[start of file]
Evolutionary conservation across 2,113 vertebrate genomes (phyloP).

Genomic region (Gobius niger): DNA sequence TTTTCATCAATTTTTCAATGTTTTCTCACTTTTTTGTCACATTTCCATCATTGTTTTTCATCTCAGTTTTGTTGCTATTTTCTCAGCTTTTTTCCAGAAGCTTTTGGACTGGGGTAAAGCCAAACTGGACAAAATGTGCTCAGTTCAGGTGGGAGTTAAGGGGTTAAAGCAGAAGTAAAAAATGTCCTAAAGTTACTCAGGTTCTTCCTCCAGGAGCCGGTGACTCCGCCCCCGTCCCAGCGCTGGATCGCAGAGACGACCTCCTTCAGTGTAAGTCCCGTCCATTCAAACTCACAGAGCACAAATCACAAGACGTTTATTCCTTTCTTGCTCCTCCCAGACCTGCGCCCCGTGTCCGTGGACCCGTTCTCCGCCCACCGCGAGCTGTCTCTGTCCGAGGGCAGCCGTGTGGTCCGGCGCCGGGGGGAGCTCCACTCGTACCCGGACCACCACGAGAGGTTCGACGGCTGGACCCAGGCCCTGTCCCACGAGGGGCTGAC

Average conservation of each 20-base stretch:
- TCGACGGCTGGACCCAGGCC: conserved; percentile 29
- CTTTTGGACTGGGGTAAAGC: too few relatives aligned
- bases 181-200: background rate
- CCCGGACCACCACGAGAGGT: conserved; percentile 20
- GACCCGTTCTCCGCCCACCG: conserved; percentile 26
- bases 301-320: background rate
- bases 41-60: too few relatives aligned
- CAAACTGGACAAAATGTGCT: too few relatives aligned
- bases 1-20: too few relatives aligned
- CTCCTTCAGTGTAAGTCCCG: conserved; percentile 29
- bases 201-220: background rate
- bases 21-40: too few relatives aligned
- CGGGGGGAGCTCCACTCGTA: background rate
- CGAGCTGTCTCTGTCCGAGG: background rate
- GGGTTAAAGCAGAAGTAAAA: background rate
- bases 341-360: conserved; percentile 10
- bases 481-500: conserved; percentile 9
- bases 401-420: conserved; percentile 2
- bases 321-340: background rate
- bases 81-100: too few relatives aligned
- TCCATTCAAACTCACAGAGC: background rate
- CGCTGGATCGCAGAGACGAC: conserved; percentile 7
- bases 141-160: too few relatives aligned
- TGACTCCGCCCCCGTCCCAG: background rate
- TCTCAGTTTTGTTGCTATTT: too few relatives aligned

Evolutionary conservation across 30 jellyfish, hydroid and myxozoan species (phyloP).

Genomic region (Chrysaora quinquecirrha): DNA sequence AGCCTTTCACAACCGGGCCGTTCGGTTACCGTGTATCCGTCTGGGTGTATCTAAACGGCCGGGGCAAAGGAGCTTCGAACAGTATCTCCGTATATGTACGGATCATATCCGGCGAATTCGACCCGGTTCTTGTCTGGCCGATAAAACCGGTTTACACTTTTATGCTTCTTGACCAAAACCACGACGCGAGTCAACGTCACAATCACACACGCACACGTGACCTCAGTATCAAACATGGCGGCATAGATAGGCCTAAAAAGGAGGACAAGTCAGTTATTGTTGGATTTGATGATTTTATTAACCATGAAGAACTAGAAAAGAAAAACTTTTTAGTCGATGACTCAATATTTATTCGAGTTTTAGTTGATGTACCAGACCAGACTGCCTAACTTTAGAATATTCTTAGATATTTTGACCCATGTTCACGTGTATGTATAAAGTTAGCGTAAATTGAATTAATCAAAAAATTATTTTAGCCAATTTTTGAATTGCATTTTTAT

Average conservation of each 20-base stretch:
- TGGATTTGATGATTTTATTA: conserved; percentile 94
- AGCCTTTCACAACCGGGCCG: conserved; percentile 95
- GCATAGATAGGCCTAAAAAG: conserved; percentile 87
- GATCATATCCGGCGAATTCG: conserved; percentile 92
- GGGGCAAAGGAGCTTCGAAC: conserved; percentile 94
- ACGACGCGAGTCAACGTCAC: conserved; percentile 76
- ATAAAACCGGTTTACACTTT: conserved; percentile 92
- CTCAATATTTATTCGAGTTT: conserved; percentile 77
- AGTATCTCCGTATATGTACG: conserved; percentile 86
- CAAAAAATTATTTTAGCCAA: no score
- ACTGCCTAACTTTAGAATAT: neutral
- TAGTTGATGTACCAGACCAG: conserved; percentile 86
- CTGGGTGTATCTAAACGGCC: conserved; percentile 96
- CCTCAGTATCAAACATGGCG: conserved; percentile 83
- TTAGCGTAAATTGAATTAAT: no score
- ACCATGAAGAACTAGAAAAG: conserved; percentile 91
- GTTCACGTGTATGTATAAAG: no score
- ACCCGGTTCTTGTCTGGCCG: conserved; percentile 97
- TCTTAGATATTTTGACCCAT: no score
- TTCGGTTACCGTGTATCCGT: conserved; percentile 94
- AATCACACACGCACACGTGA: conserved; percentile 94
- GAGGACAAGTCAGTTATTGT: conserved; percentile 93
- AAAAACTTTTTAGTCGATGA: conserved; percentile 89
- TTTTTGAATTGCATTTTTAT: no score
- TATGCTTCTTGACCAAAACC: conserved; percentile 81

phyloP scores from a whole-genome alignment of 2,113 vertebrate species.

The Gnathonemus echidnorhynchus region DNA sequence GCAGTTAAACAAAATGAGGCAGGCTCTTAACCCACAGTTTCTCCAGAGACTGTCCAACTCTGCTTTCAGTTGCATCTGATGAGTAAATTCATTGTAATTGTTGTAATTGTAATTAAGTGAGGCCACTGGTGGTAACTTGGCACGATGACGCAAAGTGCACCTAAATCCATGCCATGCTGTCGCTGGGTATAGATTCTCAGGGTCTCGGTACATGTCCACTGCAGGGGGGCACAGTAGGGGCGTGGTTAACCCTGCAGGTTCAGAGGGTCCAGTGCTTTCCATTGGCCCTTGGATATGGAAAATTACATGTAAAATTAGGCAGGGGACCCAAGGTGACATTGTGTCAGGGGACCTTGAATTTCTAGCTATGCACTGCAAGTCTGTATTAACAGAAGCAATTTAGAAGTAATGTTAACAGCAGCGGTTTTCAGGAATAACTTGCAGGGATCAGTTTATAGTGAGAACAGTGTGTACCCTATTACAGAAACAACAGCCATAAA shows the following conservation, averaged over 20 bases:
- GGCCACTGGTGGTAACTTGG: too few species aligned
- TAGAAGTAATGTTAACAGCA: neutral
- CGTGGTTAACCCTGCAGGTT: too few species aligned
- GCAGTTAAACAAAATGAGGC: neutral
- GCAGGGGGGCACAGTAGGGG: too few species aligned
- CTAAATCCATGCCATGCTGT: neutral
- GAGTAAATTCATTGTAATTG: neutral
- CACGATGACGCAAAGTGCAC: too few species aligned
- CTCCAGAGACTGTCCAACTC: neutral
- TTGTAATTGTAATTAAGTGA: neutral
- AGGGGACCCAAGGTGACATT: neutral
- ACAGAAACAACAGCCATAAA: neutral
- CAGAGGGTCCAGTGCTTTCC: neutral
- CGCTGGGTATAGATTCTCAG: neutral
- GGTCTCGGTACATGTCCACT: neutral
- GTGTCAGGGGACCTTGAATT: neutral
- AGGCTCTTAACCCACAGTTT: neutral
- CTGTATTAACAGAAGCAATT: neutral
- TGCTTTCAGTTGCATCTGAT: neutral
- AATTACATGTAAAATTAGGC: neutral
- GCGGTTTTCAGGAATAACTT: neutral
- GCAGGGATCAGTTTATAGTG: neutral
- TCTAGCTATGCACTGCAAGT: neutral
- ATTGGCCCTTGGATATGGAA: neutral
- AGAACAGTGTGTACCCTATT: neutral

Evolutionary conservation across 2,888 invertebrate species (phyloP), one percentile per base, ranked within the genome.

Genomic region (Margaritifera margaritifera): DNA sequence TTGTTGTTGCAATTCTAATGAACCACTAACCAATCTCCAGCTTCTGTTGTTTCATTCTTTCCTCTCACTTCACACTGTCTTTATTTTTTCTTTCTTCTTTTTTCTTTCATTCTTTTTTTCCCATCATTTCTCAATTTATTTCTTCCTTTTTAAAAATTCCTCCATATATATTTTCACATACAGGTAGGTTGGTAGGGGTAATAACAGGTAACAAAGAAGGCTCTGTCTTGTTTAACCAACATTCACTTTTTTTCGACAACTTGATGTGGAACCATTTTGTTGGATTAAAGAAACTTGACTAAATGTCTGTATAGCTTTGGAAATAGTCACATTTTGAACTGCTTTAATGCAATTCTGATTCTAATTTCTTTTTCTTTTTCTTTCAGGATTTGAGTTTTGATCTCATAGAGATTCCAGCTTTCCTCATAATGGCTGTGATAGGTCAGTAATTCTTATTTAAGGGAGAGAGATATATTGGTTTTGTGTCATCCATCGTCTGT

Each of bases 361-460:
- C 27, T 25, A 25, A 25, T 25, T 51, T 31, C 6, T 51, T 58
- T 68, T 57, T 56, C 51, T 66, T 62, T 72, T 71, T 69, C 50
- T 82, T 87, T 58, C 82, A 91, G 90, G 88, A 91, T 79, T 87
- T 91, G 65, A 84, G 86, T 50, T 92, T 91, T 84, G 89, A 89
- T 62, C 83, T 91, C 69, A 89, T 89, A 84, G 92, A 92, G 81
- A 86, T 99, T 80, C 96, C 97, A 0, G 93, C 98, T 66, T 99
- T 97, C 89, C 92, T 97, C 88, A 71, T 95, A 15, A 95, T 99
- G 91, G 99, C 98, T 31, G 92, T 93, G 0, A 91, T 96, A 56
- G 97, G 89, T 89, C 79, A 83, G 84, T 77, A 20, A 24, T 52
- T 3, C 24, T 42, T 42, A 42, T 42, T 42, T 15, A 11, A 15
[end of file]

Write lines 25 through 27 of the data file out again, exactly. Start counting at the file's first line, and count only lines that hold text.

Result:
- CGCTGGATCGCAGAGACGAC: conserved; percentile 7
- bases 141-160: too few relatives aligned
- TGACTCCGCCCCCGTCCCAG: background rate